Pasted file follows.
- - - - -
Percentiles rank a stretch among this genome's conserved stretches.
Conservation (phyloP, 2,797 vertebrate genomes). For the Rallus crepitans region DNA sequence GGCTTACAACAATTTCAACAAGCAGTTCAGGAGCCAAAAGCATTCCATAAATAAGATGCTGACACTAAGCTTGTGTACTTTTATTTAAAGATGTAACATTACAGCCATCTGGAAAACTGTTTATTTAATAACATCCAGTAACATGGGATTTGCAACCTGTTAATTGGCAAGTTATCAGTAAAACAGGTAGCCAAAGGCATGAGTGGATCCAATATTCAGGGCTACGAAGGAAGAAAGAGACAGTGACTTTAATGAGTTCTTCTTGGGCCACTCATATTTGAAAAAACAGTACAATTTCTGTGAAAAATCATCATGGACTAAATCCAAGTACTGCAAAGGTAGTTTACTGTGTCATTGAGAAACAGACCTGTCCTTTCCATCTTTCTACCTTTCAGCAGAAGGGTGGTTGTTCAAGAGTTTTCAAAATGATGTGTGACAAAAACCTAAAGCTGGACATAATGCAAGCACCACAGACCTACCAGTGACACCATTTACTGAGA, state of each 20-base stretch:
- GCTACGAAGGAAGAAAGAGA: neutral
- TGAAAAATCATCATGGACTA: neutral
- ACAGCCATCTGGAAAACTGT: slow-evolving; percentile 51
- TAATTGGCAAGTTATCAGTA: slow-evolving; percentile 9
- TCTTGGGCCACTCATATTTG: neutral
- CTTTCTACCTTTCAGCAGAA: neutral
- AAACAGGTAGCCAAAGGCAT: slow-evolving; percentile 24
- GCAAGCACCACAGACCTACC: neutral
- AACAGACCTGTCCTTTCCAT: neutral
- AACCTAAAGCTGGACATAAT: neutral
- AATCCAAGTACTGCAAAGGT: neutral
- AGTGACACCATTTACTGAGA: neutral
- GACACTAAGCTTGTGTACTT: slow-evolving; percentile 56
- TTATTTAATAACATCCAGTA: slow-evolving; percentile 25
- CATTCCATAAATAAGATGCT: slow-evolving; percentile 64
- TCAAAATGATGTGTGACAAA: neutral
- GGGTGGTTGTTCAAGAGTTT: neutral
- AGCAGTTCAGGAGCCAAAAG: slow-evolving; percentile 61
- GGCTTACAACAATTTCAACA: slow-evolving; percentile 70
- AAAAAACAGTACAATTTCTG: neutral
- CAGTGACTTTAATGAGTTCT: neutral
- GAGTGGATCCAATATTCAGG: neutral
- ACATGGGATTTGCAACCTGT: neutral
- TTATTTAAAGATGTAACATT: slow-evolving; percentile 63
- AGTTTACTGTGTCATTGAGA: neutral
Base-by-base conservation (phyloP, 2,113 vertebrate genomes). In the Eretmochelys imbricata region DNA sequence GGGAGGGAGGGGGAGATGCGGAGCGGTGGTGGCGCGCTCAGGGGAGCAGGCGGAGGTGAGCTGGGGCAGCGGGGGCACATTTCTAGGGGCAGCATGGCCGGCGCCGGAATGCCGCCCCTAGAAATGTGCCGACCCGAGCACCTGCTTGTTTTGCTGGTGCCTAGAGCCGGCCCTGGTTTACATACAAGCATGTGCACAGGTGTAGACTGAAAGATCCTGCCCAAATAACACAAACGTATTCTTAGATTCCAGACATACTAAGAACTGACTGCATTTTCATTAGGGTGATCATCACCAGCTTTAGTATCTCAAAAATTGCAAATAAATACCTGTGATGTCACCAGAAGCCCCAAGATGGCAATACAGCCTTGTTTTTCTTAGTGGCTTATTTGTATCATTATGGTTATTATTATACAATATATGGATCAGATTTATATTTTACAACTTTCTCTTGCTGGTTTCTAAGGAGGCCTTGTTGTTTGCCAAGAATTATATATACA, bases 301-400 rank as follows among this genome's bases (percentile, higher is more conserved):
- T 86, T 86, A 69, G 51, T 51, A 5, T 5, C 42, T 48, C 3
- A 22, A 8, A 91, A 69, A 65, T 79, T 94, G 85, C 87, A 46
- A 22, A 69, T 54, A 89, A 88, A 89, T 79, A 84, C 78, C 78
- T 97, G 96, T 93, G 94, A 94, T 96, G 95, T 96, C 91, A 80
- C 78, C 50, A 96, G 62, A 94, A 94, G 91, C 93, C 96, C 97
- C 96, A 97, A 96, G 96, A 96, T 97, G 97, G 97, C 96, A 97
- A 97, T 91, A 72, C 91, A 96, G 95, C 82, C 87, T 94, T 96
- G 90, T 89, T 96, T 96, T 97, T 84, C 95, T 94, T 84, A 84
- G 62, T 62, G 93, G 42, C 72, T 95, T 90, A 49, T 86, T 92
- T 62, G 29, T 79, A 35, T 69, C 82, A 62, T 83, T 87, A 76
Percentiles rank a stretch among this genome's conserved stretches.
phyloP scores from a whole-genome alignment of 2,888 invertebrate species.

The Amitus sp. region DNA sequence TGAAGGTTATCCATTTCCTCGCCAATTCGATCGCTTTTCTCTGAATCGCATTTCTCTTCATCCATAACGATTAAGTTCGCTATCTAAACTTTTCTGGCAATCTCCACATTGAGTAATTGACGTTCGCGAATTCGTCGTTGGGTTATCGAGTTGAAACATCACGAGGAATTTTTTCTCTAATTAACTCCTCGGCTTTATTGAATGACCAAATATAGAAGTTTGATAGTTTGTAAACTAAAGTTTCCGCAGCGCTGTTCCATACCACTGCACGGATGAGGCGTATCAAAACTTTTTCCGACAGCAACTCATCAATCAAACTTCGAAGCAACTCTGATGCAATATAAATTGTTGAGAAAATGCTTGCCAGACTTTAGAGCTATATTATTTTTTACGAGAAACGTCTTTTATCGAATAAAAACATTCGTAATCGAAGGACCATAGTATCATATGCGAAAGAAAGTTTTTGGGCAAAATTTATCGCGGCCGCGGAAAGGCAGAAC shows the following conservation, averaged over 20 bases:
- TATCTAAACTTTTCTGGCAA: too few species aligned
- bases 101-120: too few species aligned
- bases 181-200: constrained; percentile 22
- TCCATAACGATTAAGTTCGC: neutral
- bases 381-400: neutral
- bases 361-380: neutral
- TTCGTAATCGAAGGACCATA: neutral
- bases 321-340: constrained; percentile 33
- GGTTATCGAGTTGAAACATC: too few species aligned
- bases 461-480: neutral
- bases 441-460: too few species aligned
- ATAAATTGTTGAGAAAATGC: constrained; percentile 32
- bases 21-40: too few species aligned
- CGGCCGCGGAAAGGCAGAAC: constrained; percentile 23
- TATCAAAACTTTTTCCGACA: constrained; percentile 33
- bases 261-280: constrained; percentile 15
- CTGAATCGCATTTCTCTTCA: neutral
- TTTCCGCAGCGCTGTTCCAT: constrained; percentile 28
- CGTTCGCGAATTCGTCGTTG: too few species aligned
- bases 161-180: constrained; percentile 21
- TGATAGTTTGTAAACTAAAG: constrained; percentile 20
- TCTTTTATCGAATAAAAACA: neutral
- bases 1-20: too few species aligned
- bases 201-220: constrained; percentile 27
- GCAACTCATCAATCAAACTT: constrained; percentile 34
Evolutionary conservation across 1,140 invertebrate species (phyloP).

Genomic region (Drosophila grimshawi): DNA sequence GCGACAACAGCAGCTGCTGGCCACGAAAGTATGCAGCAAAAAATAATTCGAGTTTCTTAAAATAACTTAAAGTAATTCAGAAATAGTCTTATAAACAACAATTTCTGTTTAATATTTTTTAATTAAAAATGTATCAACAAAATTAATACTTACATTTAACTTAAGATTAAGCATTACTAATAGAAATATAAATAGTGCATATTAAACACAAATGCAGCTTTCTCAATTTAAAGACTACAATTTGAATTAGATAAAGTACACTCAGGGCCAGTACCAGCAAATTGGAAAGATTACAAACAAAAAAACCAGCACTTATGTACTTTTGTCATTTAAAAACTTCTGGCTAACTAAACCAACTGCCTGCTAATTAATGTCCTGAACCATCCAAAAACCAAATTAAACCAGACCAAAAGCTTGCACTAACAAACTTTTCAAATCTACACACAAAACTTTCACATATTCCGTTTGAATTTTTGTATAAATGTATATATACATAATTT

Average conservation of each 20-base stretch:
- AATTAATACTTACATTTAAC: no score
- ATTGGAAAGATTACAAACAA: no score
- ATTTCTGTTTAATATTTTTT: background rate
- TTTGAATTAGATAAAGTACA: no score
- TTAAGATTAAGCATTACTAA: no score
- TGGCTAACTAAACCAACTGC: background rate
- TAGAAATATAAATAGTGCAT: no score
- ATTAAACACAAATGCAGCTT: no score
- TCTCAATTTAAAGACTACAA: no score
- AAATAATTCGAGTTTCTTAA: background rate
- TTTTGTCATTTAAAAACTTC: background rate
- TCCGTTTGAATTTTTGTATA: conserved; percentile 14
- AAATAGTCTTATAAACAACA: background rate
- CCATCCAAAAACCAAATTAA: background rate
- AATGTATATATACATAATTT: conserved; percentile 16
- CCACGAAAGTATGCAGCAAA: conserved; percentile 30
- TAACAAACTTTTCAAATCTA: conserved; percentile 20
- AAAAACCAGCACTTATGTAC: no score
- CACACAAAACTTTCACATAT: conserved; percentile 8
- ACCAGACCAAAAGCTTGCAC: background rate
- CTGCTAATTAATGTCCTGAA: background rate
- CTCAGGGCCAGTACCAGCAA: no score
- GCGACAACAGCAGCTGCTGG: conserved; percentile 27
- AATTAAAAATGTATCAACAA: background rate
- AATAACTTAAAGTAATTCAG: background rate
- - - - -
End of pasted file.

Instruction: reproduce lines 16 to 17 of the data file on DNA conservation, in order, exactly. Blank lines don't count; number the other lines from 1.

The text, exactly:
- TTATTTAATAACATCCAGTA: slow-evolving; percentile 25
- CATTCCATAAATAAGATGCT: slow-evolving; percentile 64